Am I wrong to assume that the number one reason you talk to those people wasn't to know what to change or whatever. Am I wrong to assume that it was, you know, there was something else in your mind, number one goal. Was it more like alignment perhaps that, you know, when you co create with them and when you ask them questions, they are involved in it and therefore they're more likely to accept and adopt the next thing?
Mauro: Well, no, there is also that, but I was genuinely trying to understand why they were not embracing the design. I mean, it's a very important question to ask because we are all born with biases and blind spots driven by our background. I know this very well. I'm Italian and I have my background and my biases as an Italian.
I'm a designer and I have my biases as a designer. So when I talk to people with a different kind of culture, born in different places, different kind of professional background and many other form of diversities. I am driven really sincerely by the curiosity of understanding if I'm missing something because, you know, it happened to me, this realization came to me the first year of university, many, many years ago was 1994.
First year of design university. We go to ergonomics class and the teacher tell us a story of how you design the cockpit of a train. I don't know if you call it cockpit anyway, the command center of a train. And essentially she told us there is the mathematical certainty. that this train sooner or later will crash.
Even if it happened once in the future of this train, you know, that one time needs to be avoided in some form or way. This is how they designed this kind of command control, these cockpits of trains and planes and everything. Starting from the assumption that for sure things will go wrong. There is not, you know, maybe, for sure things will go wrong.
And so because of that, they create a series of backup systems. So if something goes wrong with the command, there is a backup system. And then they start from the assumption that for sure, even the backup system will fail. And so there is a second backup system and a third backup system so that you reduce the probability of failure to the minimum.
So I was thinking, you know, as usual, I was there listening to the lesson and my mind was trying to capture those insights and fly, you know, in other dimensions that, you know, I've been always like this at school and, and I connected it right away to my life. I am 100 percent sure that in the future, I'm going to make mistakes.
We all make mistakes. It's very easy to understand, you know, something like this. If we look back, each of us, you, Louis, myself, everybody listening to us, we can identify some mistakes that we did in the past. Now, while you are doing that mistake, were you aware of doing that mistake? The most of the times we don't.
We think we're doing the right thing. So it means that in the moment, I will make a mistake in the future. I will not be aware that I'm about to make a mistake. I may make a mistake right now, talking to you about something that I shouldn't talk about, or using the wrong words or using the wrong attitude, the right, the wrong tone of voice.
I know. That I have a risk of making a mistake. So that day I told myself, how can I have my backup system? How can I reduce the probabilities of my mistakes as we do in design? And the best way to reduce the probability of mistake is to ask people around you. Surround yourself, first of all, with people with insights.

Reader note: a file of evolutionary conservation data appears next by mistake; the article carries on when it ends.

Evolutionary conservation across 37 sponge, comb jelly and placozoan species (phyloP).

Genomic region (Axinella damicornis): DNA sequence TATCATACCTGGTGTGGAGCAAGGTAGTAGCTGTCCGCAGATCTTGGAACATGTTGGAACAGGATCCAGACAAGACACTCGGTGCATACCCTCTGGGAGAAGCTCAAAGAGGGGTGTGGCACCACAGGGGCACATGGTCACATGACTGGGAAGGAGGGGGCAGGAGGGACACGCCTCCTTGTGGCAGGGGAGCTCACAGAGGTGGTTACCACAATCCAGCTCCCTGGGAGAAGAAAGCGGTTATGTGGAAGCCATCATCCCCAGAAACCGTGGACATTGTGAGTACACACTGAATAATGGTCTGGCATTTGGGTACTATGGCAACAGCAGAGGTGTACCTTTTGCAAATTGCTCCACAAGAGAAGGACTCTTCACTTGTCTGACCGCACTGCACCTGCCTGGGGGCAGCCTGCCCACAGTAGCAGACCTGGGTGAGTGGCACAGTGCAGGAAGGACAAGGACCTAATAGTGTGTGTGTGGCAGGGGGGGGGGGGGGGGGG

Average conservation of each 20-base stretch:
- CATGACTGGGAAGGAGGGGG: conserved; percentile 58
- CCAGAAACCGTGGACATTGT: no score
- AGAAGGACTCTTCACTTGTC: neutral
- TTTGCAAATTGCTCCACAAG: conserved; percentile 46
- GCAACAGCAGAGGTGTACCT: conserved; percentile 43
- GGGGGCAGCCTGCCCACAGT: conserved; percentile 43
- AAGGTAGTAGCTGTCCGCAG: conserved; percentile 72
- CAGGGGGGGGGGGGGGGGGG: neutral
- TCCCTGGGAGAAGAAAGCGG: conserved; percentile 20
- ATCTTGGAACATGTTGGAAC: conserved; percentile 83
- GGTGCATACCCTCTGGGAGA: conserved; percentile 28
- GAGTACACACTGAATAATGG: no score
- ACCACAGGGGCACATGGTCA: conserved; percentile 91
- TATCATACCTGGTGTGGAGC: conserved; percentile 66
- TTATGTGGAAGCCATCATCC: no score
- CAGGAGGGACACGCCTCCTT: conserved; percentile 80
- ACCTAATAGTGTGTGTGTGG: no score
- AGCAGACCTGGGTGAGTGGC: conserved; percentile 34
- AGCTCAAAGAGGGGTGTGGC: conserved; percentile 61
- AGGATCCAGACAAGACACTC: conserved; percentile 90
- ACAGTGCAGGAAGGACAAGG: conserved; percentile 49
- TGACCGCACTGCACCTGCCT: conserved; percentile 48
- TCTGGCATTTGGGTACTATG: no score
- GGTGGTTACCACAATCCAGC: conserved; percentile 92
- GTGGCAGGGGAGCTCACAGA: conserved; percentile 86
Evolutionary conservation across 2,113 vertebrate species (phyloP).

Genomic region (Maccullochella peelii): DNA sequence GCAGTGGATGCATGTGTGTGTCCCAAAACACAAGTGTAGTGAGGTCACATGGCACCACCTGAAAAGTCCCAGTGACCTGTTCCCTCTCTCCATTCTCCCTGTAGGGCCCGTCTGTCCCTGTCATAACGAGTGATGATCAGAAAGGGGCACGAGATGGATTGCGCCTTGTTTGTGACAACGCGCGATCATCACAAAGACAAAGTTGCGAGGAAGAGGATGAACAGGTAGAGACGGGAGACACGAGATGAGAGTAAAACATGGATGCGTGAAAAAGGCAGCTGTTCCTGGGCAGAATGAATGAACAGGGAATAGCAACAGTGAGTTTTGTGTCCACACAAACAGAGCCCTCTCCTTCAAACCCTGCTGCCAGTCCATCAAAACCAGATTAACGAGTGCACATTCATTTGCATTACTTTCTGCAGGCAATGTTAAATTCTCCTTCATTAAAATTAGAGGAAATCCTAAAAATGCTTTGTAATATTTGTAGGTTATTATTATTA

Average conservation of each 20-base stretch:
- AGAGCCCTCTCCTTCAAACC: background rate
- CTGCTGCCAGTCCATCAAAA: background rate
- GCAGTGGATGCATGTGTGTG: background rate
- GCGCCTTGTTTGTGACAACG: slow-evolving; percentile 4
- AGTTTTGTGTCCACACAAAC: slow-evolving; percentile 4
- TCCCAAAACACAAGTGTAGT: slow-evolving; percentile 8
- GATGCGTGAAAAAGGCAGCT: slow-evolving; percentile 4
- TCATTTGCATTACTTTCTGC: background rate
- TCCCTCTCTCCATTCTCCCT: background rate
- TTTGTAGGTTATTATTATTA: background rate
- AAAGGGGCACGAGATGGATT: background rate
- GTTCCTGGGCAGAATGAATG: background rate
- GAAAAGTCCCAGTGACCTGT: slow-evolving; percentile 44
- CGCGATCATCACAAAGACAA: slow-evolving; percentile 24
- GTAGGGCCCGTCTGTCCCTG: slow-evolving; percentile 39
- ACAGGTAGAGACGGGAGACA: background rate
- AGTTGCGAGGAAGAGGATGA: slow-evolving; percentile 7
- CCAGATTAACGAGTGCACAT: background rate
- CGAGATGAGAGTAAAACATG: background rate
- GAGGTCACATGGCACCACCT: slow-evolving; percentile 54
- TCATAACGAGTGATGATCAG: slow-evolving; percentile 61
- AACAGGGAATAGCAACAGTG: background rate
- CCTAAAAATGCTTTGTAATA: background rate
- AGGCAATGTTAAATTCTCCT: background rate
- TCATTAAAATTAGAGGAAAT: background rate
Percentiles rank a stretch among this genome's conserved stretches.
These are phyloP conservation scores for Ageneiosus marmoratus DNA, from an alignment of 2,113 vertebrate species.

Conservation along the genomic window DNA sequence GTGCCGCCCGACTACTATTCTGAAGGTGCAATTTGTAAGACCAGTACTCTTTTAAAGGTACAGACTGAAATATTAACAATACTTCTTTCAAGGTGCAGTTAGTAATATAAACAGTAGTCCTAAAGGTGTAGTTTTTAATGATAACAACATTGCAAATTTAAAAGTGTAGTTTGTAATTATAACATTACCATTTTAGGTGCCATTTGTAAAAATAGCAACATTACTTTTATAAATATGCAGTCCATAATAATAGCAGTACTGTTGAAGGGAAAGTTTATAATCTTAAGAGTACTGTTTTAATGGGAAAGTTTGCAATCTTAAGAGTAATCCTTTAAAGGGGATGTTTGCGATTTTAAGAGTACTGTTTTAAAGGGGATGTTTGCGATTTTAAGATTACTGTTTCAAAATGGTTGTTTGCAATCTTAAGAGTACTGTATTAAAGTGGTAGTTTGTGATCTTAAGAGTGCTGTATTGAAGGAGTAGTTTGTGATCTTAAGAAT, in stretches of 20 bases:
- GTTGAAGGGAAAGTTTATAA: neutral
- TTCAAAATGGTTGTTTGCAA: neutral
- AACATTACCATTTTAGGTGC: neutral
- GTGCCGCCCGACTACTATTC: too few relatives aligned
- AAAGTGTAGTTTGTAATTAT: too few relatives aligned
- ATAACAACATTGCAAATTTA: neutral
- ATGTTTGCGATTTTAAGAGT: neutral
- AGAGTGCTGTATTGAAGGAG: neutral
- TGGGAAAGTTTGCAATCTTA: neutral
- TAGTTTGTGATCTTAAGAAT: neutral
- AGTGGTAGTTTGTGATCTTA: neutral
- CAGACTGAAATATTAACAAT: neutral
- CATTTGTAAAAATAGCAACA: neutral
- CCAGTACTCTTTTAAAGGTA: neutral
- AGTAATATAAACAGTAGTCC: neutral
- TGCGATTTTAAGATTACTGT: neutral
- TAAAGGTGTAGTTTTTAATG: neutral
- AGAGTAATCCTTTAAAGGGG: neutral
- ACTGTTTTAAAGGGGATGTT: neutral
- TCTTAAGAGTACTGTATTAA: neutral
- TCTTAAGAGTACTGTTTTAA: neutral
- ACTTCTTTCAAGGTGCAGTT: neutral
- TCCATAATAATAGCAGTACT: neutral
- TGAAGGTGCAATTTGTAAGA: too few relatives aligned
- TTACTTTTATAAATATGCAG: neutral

It could be your team, find the best of the best of the best. But then it's people with different kinds of backgrounds, different kinds of point of views in the world. Most of the people reject people that are different from them. It's the problem of racism. It's the problem of diversity in our world. But it happens also in the business world.
Marketers thinking that designers are just crazy, you know, creative people. Designers thinking that marketers don't just buy. They just don't get it. You know, they're so focused on business. And so there is this arrogance of professional communities not talking to each other. And instead, if we start from a position of respect, and if we know that the kind of conversation can decrease your probability of making mistakes, we could really do a better job, you know, in everything we do.
And so this is what I do all the time. I surround myself with people that are different from me and I ask them questions all the time with real curiosities and it's enough, you know, one word. One sentence that, that I didn't expect that could help me avoiding that mistake and changing my biases and be a better designer.
But mostly in the long run, this is a magic formula for becoming a better person.
Louis: So two things.
First, what you just described there is. It's proven by science, right? It's been proven that the more you surround yourself with people who are different than you, the more like the company will be profitable.
I was trying to look into the research on this, but it's actually backed up by a lot of research on that. So that's one thing. But the second thing is, can you think of one? example of a mistake that you've avoided, thanks to a team member, someone in your, you know, network or whoever you talk to that prevented a big mistake, right?
Mauro: I mean, there are for sure a lot of examples. There is one that I often talk about because it changed really my perspective in life. It was about 20 years ago, I was in my previous company, 3M, the tech company from Minnesota. It was actually more than 20 years ago. So it was the year 2002, 2003. I just joined the company.
I was living in Italy and I packed my suitcases and went to St. Paul, Minnesota to pitch this idea of design in the company.
You know, I was pitching, pitching with so much energy and love for what I was talking about and everybody in the rooms, in the different meetings I was having, were in love with what I was talking about.